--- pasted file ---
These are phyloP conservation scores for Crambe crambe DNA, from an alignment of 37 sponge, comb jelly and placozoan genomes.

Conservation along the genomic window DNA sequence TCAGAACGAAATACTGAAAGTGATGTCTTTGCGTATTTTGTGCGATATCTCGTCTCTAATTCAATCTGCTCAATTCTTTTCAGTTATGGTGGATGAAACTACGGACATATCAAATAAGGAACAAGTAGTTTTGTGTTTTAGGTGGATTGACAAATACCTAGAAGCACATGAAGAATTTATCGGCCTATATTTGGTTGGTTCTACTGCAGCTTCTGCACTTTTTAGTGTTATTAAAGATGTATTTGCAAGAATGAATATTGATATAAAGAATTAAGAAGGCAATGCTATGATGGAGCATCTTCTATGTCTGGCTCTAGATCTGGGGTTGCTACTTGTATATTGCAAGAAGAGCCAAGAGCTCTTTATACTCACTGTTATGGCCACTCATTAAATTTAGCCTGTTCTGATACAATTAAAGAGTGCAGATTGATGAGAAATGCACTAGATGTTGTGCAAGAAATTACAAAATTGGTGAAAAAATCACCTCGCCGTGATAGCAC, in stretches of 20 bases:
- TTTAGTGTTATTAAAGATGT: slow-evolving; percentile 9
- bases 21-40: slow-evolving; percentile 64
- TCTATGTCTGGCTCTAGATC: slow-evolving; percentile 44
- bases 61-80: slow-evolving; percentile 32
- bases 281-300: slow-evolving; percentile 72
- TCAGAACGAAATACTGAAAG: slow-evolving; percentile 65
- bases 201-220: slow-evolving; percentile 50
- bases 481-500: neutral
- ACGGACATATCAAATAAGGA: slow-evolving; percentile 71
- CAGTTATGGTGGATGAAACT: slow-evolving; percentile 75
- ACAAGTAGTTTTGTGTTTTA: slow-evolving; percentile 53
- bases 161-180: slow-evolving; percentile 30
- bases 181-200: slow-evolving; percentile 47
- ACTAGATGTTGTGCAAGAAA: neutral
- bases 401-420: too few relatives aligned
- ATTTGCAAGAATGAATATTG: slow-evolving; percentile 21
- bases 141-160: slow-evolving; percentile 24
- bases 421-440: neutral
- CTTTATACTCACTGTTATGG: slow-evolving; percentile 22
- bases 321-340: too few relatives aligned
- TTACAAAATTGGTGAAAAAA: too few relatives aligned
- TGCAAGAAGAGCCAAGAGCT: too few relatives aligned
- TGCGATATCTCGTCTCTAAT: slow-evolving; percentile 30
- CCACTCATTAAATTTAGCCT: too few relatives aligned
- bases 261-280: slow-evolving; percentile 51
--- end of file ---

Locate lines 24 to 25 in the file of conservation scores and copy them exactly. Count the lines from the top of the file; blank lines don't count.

- TGCAAGAAGAGCCAAGAGCT: too few relatives aligned
- TGCGATATCTCGTCTCTAAT: slow-evolving; percentile 30